In a chart titled “What Not to Say to Your Black Colleagues Right Now,” Raytheon instructs white employees never to say that they “pray things change soon” or hope that social tensions “calm down,” which “says [their] comfort is more important than the message of anti-racism.” Whites should acknowledge that their own discomfort is only “a fraction” of the emotional distress of black employees, who are “exhausted, mentally drained, frustrated, stressed, barely sleeping, scared and overwhelmed.”

It should seem pretty obvious to any clear-thinking person that “anti-racism” training (the implementation of CRT) demands what most would consider to be… actual racism. As more Americans learn the reality of CRT in the workplace in corporate America, they are able to grasp that essential irony.

Mind you, the CRT devotees do not believe words are enough. As the Raytheon training materials indicate, there are actions demanded of white employees to make up for the oppression of the past. Rufo continues with this white-guilt laundry list:

Finally, Raytheon encourages white employees to “financially and verbally support pro-POC movements and POC-owned businesses.” In a collection of recommended resources, the company includes an article, “75 Things White People Can Do for Racial Justice,” encouraging white employees to “defund the police,” “participate in reparations,” “decolonize your bookshelf,”… Enough is enough. CRT is divisive, stupid, and absurd. It has no place in classrooms or board rooms.

From Clarence Page

Clarence Page is a syndicated columnist and Washington-based member of Chicago Tribune’s editorial board. He’s a liberal who supports CRT.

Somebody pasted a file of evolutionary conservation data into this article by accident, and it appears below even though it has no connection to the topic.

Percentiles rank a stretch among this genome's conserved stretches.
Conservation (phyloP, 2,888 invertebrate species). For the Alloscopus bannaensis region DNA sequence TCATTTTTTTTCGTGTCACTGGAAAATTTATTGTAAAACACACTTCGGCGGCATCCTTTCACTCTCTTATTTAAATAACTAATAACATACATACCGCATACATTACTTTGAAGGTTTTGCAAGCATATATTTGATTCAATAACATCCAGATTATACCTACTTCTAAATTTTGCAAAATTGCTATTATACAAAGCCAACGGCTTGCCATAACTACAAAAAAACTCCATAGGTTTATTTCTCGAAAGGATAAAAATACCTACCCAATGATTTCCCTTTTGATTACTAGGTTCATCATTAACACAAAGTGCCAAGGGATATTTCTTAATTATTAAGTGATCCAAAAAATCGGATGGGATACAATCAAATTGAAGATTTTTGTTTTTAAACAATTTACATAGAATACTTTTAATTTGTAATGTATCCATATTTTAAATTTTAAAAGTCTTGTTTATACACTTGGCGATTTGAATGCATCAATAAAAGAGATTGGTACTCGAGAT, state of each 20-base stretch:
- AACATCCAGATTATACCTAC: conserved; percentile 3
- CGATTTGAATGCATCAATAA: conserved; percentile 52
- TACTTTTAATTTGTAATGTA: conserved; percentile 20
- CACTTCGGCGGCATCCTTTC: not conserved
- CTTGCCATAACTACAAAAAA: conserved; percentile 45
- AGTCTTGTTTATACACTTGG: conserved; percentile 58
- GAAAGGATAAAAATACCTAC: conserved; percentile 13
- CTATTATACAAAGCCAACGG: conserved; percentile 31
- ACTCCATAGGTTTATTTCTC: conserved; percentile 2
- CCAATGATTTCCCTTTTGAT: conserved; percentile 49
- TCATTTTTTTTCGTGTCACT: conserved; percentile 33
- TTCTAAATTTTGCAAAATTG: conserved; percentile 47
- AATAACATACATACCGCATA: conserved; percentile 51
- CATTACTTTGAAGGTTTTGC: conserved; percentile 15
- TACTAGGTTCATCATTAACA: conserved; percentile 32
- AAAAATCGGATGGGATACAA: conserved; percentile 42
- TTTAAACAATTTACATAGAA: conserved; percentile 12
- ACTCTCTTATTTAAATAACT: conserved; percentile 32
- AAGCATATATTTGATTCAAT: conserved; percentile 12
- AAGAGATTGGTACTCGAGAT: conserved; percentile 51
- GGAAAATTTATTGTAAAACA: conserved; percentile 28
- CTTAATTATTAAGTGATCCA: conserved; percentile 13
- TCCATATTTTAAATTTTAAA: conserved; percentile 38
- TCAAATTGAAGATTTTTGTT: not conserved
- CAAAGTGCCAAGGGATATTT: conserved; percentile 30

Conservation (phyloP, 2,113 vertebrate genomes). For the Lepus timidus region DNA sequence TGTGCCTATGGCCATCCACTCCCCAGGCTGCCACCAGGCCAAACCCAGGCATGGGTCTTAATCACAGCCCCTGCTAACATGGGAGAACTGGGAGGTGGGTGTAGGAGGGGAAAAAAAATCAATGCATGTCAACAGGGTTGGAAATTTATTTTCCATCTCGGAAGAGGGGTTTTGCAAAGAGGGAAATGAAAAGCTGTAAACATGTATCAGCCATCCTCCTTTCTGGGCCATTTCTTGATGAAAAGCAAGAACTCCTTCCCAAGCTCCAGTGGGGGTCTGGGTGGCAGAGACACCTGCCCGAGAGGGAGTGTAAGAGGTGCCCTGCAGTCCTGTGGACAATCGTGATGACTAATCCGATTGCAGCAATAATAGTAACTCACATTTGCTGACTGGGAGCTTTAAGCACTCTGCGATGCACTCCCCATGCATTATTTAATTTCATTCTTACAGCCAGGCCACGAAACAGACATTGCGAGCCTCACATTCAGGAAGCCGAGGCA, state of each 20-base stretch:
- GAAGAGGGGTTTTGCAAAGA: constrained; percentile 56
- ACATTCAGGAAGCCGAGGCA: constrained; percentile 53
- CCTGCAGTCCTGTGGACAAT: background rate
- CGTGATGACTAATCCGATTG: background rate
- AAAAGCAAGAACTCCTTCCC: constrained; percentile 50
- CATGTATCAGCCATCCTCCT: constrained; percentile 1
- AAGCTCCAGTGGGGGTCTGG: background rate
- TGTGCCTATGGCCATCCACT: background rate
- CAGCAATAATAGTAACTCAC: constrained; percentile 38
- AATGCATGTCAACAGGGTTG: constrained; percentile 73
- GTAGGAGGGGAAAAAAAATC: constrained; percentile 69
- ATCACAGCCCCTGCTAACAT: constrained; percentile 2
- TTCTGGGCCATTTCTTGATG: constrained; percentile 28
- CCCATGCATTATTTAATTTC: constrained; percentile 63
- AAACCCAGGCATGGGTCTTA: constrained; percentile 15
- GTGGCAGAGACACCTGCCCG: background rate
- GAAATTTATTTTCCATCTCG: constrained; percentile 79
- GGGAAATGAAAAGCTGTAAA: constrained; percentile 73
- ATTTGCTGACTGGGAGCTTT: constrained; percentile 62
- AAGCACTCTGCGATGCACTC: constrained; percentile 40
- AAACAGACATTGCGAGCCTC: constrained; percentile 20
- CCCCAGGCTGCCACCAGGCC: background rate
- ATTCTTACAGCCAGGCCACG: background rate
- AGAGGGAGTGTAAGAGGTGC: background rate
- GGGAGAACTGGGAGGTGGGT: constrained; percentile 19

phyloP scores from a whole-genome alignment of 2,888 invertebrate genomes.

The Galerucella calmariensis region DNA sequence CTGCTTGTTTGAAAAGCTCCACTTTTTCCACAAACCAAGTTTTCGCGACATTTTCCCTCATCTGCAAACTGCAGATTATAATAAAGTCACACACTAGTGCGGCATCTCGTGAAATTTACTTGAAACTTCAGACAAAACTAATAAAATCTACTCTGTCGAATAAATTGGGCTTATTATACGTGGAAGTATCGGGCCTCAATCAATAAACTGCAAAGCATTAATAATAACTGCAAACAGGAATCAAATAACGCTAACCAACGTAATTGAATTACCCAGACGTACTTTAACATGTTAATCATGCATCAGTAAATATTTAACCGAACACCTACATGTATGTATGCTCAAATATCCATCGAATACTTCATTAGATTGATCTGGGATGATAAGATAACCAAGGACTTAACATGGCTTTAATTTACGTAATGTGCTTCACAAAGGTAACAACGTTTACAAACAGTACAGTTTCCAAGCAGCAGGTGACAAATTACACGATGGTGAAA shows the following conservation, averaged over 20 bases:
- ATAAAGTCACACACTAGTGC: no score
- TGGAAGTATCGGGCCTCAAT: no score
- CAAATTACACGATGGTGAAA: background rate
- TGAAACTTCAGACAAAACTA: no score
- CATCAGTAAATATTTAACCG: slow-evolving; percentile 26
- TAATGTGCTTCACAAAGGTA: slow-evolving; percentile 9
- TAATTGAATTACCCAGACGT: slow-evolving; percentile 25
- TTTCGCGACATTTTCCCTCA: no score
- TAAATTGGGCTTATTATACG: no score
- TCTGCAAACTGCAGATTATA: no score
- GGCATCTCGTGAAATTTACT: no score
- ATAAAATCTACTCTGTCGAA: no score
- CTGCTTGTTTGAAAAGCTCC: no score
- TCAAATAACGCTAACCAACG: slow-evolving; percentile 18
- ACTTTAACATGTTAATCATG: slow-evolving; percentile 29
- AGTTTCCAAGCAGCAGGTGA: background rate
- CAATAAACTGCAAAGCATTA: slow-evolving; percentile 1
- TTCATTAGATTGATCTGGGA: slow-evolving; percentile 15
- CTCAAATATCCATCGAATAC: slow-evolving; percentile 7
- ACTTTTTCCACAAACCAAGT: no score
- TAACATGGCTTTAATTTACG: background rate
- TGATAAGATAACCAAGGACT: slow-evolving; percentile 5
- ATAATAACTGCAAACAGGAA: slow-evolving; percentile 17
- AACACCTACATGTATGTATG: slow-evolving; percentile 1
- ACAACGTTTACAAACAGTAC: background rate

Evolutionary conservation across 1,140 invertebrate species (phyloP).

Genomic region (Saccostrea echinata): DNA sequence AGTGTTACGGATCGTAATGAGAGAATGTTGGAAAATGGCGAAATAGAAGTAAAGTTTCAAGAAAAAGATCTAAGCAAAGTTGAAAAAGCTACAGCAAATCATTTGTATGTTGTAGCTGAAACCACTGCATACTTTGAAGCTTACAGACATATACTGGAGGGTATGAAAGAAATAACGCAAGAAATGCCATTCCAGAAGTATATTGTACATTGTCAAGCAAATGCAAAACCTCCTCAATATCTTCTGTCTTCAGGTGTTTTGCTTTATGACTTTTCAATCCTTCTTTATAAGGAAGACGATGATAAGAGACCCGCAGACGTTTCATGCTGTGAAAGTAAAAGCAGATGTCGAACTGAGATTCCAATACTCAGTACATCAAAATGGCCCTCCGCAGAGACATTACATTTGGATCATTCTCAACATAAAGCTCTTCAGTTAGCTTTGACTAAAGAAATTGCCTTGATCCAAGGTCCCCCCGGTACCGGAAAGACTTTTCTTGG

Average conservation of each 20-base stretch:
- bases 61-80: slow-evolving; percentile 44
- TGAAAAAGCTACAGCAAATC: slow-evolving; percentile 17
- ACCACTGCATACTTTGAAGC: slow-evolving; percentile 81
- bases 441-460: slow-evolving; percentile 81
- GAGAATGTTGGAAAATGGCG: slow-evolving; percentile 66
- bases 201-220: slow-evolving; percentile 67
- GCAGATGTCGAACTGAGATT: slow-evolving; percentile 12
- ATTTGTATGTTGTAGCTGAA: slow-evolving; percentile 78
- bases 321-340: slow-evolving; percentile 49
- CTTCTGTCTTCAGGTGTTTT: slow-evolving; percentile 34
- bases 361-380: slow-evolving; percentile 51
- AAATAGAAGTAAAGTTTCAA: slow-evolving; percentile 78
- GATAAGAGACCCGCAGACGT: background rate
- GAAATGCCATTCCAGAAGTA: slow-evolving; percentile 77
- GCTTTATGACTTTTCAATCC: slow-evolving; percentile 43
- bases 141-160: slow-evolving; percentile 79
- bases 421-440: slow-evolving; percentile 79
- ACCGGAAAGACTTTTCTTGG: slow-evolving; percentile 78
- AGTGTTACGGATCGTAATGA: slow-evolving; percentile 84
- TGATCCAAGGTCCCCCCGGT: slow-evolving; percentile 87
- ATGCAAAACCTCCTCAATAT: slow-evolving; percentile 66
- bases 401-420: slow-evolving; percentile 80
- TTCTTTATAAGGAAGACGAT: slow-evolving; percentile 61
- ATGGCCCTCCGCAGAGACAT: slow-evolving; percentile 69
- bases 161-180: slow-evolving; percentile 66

But Page does make this concession in a Tribune column he wrote, “Can the left defend critical race theory? Or merely oppose its critics?” Check it out:

A national panic mostly from conservatives over critical race theory — erupting perhaps in a state legislature, university or school board meeting near you — triggers spirited counterpunches from its left-progressive defenders.

But are they defending CRT, I have to ask, or merely attacking its opponents?

I’m talking about myself, among others.

I wonder whether I am sounding like the sort of CRT critic that Damon Linker, senior correspondent for The Week and author of books on the intersection of faith and politics, described in an essay headlined, “The left is anti-anti-Critical Race Theory.”

Many of the left’s most intelligent writers, he argues, are reacting to the anti-CRT movement with loud opposition to its conservative opponents without bringing up their own reservations about the excesses of the pro-CRT movement.

For example, leading CRT scholars such as Richard Delgado and Jean Stefancic in their book, “Must We Defend Nazis? Why the First Amendment Should Not Protect Hate Speech and White Supremacy,” argue for curtailment of “dangerous” speech. I don’t have to be a legal scholar to believe that’s a very dangerous idea.

But I also know, after listening to the alarm of parents and others, that I’ve been missing the deeper message in their protests: A lot of white people, in particular, have grown weary and resentful of being called racist and having the history and mainstream culture of their country attacked and demeaned.